Vaccination Influences the Evolution of Classical Swine Fever Virus

A study from China indicates suggests that excessive use of attenuated vaccines against classical swine fever should be avoided.
calendar icon 4 June 2014
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Classical swine fever is a serious, economically damaging disease caused by classical swine fever virus (CSFV), according to Wei Ji and co-authors of a paper in the journal, Infection, Genetics and Evolution.

The researchers explain that the CSFV is composed of two clades, according to phylogenetic estimates. Attenuated live vaccine such as HCLV, has been widely used to protect pigs from CSFV, but the influence of vaccination on the evolution of CSFV has not been studied.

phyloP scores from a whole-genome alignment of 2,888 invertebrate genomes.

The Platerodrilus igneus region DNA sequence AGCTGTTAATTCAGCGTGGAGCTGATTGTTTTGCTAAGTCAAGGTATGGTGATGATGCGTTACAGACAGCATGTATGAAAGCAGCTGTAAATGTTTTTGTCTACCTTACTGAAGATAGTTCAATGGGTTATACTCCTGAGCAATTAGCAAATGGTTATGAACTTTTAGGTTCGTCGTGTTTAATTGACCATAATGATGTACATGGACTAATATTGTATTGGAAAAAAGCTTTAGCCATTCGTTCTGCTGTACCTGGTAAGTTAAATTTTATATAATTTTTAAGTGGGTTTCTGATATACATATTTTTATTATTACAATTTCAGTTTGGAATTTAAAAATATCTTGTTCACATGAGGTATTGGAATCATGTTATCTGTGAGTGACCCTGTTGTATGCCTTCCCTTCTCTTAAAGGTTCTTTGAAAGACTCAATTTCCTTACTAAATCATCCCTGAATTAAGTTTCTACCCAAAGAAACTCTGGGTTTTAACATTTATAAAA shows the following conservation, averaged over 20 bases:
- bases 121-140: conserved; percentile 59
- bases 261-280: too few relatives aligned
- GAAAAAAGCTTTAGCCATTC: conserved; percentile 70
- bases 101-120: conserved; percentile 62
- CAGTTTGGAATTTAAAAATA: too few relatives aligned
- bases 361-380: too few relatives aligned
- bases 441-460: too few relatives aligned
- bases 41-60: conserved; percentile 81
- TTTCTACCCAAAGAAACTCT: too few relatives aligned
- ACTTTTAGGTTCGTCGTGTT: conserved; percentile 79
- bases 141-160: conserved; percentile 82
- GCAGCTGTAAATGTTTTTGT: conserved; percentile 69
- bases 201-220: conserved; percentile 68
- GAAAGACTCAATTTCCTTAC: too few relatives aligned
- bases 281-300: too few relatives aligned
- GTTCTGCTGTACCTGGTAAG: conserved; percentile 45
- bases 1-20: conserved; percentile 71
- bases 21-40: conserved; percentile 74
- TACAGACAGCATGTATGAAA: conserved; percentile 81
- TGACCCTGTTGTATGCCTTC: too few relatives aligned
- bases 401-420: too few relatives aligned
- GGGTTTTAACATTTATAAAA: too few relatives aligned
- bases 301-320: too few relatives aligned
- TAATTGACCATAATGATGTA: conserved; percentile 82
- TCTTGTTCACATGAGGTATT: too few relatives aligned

The group conducted a systemic analysis of the impact of vaccination on the evolution of CSFV by comparing vaccine-related and non-vaccine-related CSFV groups.

They found that vaccination may affect strain diversity and immune escape through recombination and point mutation. Futhermore, they found that vaccination may influence the population dynamics, evolutionary rate and adaptive evolution of classical swine fever virus.

Their results suggest that the vaccination might also change host adaptation through influencing codon usage of the virus in swine.

Ji and co-authors concluded that excessive use of CSFV attenuated vaccines should be avoided.


Ji W., D. Niu, H. Si, N. Ding and C. He. 2014. Vaccination influences the evolution of classical swine fever virus. Infect. Genet. Evol. 25:69-77. doi: 10.1016/j.meegid.2014.04.008.

Further Reading

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June 2014

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